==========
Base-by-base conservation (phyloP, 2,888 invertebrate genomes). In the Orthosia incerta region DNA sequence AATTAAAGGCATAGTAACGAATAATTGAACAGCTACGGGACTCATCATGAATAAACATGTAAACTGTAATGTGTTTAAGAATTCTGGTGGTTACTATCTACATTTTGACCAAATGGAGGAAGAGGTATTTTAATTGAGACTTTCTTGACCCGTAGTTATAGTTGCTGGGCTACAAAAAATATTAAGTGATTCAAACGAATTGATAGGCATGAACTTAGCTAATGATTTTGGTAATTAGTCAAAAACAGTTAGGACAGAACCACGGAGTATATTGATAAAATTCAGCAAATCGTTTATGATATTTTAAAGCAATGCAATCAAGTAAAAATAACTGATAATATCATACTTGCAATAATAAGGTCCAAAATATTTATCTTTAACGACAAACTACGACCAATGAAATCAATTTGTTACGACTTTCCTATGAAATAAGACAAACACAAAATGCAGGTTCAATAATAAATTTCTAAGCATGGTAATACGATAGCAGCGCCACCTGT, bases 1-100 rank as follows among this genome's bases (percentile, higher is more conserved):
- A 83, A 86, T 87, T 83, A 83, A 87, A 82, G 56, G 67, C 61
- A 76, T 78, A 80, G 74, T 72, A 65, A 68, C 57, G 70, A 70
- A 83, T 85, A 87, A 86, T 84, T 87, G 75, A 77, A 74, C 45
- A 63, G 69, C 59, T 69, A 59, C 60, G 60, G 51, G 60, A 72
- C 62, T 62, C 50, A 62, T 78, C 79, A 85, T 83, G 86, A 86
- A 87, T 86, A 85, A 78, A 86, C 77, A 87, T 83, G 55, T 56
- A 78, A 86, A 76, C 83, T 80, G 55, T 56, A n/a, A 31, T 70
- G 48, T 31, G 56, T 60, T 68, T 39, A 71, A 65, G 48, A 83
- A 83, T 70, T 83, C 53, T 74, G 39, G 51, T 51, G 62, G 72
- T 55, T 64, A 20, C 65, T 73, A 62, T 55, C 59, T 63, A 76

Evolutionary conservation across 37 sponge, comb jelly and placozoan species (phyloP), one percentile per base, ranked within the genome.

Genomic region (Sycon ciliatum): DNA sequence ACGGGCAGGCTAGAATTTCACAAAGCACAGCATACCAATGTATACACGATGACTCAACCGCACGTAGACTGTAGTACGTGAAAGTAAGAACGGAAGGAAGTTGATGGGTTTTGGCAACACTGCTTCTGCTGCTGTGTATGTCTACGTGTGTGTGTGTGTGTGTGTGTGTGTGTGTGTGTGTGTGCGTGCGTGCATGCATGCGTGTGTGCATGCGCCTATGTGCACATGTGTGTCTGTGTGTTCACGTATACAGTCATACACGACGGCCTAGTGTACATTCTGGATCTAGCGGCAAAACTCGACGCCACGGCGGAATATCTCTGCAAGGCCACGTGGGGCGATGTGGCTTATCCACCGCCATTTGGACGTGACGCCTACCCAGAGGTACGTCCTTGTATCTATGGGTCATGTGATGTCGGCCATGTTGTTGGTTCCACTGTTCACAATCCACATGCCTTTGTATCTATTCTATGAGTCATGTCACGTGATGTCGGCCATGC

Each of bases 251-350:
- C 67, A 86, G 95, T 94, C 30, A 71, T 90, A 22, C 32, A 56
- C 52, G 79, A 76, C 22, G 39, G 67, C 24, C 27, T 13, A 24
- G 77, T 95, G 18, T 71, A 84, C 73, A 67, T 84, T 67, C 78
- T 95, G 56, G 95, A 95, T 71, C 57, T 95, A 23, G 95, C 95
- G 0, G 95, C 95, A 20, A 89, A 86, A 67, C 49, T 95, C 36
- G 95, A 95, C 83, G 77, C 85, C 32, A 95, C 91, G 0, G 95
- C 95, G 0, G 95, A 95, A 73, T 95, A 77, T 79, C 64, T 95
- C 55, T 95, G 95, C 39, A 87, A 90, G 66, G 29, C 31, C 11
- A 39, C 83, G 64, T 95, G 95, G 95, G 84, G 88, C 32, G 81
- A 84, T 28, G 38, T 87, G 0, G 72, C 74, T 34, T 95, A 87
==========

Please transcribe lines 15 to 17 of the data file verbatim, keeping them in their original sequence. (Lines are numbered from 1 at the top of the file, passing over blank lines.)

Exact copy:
- C 67, A 86, G 95, T 94, C 30, A 71, T 90, A 22, C 32, A 56
- C 52, G 79, A 76, C 22, G 39, G 67, C 24, C 27, T 13, A 24
- G 77, T 95, G 18, T 71, A 84, C 73, A 67, T 84, T 67, C 78